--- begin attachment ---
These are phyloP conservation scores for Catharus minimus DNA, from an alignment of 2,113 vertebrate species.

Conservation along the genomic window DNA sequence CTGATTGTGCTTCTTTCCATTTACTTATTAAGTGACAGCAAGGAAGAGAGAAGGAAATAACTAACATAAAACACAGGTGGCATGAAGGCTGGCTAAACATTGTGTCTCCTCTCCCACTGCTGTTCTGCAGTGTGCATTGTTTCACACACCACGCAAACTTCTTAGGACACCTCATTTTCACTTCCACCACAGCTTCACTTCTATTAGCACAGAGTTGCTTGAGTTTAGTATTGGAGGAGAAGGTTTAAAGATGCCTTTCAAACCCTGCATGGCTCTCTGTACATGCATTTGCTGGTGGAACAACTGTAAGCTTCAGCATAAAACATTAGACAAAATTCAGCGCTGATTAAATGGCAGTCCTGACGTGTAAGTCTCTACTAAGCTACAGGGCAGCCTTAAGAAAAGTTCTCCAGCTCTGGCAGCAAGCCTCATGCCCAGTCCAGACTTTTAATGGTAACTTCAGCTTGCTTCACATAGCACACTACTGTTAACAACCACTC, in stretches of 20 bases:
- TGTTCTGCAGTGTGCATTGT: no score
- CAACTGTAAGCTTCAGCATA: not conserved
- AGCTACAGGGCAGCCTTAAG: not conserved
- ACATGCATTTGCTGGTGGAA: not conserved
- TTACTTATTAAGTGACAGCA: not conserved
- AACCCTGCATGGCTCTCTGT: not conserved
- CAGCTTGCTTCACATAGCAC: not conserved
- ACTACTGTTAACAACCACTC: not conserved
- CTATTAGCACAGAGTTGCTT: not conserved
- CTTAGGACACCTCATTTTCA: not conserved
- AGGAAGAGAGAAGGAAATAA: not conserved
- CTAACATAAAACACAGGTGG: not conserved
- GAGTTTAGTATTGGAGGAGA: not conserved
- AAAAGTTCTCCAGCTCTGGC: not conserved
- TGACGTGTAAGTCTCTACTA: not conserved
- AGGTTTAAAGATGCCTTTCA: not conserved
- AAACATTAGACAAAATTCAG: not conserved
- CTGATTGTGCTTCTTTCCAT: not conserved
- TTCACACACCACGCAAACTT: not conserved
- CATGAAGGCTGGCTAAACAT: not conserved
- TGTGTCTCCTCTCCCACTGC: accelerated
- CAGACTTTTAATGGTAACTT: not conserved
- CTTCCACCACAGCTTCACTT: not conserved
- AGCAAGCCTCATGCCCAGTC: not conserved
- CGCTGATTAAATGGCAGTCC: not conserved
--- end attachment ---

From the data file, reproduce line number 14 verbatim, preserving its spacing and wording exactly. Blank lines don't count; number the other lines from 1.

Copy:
- CTAACATAAAACACAGGTGG: not conserved